South Africa's Ruling African National Congress Disgraces Itself

06/16/2015 04:14 pm ET | Updated Jun 16, 2016
by Deji Fisher via Getty Images

This morning (June 15, 2015) Omar al-Bashir, President of Sudan, was allowed to leave South Africa despite a pending arrest warrant from the International Criminal Court charging him with multiple counts of genocide and massive crimes against humanity. Since South Africa is a party to the Rome Statute that created the ICC, the government of South Africa was legally obliged to surrender al-Bashir to the Court's jurisdiction. That agents of the government failed to do so not only violated South Africa's international legal commitments, but its own constitution: the government's decision to allow al-Bashir to fly back to Khartoum defied a court order that would have obliged a legal review of South Africa's treaty obligations in light of al-Bashir's presence in the country. The order, following an application from the Southern Africa Legal Centre, was issued specifically to prevent al-Bashir's departure before a judicial review of the applicant's arguments (the court documents may be found here).

Many around the world--including many who stood by South Africa and the African National Congress of Nelson Mandela during the dark days of apartheid--are shocked and dismayed at the decision by the ANC, as the governing party, to side with an indicted génocidaire over the fully justified claims of international justice. This disgraces Mandela's legacy, reveals the ANC and President Jacob Zuma in particular as falling further into the pit of political corruption and disregard for the rule of law, and tarnishes South Africa's international standing. It should be noted as well that there was strong opposition to al-Bashir's presence in South Africa, coming from many of the country's human rights and civil society organizations, as well as journalists and academics.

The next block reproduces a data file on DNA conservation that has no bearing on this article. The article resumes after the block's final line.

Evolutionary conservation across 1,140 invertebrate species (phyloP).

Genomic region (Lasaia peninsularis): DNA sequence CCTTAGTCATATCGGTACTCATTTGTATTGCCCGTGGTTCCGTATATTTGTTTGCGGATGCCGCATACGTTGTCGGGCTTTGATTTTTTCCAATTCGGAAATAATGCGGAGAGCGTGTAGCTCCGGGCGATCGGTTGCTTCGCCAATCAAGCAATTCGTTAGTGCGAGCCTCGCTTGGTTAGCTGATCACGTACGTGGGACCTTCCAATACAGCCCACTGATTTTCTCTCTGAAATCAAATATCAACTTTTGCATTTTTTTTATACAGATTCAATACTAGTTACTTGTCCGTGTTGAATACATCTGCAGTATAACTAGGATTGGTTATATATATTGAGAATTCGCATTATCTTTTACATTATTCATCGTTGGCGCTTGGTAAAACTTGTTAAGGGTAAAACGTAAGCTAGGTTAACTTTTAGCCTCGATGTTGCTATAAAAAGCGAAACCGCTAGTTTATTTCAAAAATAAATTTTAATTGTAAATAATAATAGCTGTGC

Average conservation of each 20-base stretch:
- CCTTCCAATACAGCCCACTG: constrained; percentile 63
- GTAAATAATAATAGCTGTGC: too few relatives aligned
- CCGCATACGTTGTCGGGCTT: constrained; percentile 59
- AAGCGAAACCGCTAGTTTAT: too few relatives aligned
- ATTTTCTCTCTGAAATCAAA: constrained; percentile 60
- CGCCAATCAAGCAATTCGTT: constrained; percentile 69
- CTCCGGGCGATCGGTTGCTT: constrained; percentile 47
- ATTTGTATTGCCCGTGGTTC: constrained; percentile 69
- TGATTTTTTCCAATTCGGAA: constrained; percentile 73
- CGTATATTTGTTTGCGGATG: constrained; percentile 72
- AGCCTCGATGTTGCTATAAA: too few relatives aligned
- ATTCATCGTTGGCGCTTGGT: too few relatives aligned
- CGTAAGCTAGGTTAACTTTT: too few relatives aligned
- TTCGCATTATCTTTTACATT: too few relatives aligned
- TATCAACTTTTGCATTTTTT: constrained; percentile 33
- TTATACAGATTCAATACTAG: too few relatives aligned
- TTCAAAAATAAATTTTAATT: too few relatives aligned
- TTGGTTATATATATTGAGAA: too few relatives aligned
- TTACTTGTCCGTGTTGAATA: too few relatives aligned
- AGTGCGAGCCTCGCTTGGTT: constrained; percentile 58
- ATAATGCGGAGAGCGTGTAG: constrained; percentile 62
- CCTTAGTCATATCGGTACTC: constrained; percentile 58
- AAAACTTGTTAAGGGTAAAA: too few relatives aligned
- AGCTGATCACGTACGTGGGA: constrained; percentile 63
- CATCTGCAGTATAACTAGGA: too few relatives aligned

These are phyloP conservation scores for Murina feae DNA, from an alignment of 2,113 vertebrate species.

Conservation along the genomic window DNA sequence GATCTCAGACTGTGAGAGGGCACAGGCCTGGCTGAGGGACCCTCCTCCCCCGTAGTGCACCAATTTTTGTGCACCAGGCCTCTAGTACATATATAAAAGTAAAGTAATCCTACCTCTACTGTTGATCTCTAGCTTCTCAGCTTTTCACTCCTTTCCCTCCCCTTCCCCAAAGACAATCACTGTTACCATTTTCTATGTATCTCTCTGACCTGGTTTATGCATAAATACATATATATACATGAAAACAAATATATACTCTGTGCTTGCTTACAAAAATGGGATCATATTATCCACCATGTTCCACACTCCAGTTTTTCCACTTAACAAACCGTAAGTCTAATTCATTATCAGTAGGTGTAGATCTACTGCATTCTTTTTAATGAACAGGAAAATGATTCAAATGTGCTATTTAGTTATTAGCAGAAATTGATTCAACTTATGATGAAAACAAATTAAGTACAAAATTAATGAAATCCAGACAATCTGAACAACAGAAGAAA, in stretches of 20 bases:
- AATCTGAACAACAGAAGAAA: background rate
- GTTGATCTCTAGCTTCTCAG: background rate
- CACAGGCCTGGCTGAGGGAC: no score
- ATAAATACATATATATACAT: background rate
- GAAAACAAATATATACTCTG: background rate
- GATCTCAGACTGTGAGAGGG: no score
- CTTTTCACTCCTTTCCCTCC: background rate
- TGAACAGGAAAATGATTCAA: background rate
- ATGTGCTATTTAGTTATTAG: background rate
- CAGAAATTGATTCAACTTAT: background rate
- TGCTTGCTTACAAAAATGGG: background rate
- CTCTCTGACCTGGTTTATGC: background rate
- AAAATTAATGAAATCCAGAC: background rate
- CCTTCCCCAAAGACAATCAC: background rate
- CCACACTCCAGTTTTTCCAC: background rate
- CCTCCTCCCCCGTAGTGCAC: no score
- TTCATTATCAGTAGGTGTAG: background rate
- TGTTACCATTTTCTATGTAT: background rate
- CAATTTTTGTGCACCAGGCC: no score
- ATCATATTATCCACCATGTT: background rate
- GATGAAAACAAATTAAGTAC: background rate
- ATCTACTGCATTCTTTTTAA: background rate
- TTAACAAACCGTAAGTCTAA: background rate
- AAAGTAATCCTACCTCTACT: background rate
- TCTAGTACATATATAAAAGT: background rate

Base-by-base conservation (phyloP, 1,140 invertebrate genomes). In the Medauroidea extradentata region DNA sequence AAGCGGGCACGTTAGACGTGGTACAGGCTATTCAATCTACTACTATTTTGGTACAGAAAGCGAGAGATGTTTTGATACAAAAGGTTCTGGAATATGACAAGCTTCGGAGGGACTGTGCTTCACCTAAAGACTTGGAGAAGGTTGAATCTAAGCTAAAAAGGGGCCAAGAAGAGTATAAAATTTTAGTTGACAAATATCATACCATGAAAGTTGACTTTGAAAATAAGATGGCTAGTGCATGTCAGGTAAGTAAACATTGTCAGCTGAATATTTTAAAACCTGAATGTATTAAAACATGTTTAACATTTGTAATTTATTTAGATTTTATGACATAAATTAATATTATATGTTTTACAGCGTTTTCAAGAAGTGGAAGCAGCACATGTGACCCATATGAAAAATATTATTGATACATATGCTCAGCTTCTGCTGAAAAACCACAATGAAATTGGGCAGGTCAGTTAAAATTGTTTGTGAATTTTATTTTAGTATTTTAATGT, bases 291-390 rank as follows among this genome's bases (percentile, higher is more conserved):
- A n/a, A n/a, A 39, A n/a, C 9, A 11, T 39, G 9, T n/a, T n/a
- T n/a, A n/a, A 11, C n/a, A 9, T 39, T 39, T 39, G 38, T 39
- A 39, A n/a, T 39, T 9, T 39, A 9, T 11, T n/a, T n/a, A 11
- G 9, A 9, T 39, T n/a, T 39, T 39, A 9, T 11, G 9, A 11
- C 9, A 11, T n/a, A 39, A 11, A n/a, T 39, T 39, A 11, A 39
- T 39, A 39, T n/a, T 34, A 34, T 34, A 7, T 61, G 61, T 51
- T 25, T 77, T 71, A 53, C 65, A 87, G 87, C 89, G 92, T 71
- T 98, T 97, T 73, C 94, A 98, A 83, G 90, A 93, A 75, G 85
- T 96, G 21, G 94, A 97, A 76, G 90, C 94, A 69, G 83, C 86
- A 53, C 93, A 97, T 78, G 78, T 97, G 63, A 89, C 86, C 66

This shameful episode also brings into high relief the character of the African Union, whose summit al-Bashir was attending. Over the past thirteen years, an organization nominally representing an effort to do away with the corruption and political high-handedness that defined the old Organization of African Unity has largely reincarnated those very failings. It is little more than another "old boys" dictators' club, with Robert Mugabe of Zimbabwe as its all too representative president. As many in Africa and outside the continent have observed, the African Union seems much more interested in furthering various political interests (including self-preservation) than human rights and the concerns of ordinary citizens of the 54 countries that make up the AU.

The AU leadership, specifically the African Union Peace and Security Council, has actively encouraged contempt for the ICC, and has declared that ICC jurisdiction does not apply to African countries, even those that have signed the Rome Treaty. There are efforts within the AUPSC to have all African countries withdraw from the Rome Treaty en masse. This increasingly hostile attitude is the primary reason Sudan's president has been able to travel so widely internationally in African countries, several Arab countries, and other countries as well (e.g., China, Iran). Most of those to which al-Bashir has traveled are not party to the Rome Statute, although some--Kenya and South Africa, for example--are.